A Dutch Court of Appeal has rejected a request by a former business partner of Clinuvel Pharmaceutical chairman Willem Blijdorp to order the public prosecutors’ office to start a criminal investigation into Mr Blijdorp.
The estranged former business partner of the biotech chairman recently petitioned a Dutch court in a last-ditch attempt to ensnare Mr Blijdorp, a wealthy businessman, in a criminal probe.
Mr Blijdorp, a major shareholder, co-founder and deputy chairman of listed group B&S in Holland, has been locked in a years-long battle with former business partner Danial Mahyari after the two men had a falling out.
The media-shy Dutch businessman provided €75.35 million across 12 unsecured loans to Mr Mahyari, an Iranian-Dutch marble trader, to help facilitate the purchase of licences and other “business activities” of nine Iranian quarries in 2015 and 2016. The pair had plans to set up a joint venture but the relationship soured.
Mr Mahyari lodged a formal complaint with the Dutch Court of Appeals against the public prosecutors’ decision to not move ahead with a criminal investigation into Mr Blijdorp last year. This placed the case under judicial review.
Mr Mahyari accused Mr Blijdorp of forgery and participation in – and/or solicitation of – forgery, threats, extortion and participation in a criminal organisation, according to fresh court documents.
Mr Blijdorp, who previously denied the allegations against him through his lawyer, appeared in closed chambers on February 24 with his legal representatives.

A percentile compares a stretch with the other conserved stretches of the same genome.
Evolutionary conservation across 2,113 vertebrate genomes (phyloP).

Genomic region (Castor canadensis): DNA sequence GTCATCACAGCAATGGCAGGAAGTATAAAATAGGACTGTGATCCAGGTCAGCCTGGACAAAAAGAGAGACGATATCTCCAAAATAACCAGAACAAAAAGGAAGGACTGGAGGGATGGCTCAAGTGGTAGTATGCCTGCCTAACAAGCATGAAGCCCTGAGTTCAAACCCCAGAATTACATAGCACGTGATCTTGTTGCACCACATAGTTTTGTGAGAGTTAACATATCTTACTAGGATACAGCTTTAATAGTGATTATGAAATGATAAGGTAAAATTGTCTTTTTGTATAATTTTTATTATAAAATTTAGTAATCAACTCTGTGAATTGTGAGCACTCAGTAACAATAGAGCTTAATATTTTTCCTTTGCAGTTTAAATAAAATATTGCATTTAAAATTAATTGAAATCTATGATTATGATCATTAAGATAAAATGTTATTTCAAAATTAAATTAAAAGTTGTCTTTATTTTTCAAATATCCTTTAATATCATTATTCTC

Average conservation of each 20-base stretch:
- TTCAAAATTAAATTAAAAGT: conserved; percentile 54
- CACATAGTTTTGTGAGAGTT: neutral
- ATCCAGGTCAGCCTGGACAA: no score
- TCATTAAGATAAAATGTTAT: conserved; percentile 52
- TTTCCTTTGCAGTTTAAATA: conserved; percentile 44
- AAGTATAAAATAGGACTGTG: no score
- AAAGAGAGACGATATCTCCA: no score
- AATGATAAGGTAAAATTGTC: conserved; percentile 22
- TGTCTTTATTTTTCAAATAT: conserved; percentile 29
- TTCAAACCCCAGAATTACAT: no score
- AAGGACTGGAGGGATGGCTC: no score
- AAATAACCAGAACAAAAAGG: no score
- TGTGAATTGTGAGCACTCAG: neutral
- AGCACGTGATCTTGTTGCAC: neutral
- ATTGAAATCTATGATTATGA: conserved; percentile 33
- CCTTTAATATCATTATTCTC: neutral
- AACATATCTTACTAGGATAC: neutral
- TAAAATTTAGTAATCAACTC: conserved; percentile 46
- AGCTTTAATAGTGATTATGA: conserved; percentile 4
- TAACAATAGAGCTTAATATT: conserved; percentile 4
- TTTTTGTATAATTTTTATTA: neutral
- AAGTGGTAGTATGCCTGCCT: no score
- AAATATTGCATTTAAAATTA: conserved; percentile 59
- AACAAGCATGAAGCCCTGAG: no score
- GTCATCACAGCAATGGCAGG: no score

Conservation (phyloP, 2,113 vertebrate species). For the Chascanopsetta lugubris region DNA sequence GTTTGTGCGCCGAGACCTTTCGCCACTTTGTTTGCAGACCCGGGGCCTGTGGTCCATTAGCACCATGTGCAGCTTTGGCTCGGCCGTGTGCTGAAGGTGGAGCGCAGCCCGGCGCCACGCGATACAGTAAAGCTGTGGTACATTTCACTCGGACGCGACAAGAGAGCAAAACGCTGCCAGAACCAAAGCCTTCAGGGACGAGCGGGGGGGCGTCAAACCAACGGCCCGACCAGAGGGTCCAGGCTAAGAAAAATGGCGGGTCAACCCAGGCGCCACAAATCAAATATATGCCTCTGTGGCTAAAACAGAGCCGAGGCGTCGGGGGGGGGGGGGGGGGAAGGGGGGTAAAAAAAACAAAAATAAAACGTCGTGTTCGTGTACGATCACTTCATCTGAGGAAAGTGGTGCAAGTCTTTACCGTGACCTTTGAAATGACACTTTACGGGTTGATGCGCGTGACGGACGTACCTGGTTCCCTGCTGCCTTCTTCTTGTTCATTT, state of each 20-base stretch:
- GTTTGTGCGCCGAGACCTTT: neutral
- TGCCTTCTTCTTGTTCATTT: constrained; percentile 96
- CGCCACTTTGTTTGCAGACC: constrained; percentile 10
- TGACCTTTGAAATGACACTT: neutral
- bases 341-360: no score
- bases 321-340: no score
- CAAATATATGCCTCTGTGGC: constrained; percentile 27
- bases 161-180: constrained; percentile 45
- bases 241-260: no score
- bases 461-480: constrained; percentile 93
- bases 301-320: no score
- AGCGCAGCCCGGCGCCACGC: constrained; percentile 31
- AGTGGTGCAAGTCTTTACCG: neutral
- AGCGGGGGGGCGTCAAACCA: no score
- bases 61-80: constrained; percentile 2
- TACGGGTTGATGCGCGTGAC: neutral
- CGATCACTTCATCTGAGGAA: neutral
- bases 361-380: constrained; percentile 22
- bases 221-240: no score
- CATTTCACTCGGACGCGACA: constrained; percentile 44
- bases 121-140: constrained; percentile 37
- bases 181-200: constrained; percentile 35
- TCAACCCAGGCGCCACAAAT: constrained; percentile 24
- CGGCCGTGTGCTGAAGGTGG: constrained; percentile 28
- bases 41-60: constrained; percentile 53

The Court of Appeal dismissed Mr Mahyari’s complaint against Mr Blijdorp.
Criminal case ordered
“Further investigations, given the nature and diversity of the accusations, would also require ample and time-consuming efforts on the part of the investigative authorities,” the translated court documents said.
“It is very much unsure whether further research will still produce useful and reliable [supporting] evidence four years after the fact.”
The court did order the Dutch public prosecution service to start a criminal case against another man, Emad Moursy. The court said Mr Moursy confessed to taking part in a smear campaign against Mr Mahyari, and Mr Moursy was the “driving force” of that campaign.
According to Mr Mahyari, Mr Moursy worked for Mr Blijdorp.
Mr Mahyari had filed two so-called Article 12 proceedings against Mr Blijdorp and Mr Moursy. Under an Article 12 proceeding, the court may mandate the public prosecutors’ office to investigate the alleged perpetrator.
Mr Blijdorp is part of a civil dispute in the Netherlands and has a significant claim of his own against Mr Mahyari. The Dutch Public Prosecution Service has confirmed there is an active criminal investigation into Mr Mahyari.
Mr Blijdorp, a near-billionaire, is widely known in Holland, but less known as chairman of local biotech Clinuvel. Its market capitalisation peaked last year at more than $2.1 billion but has dropped below $900 million after the shares recently hit a two-year low in late March.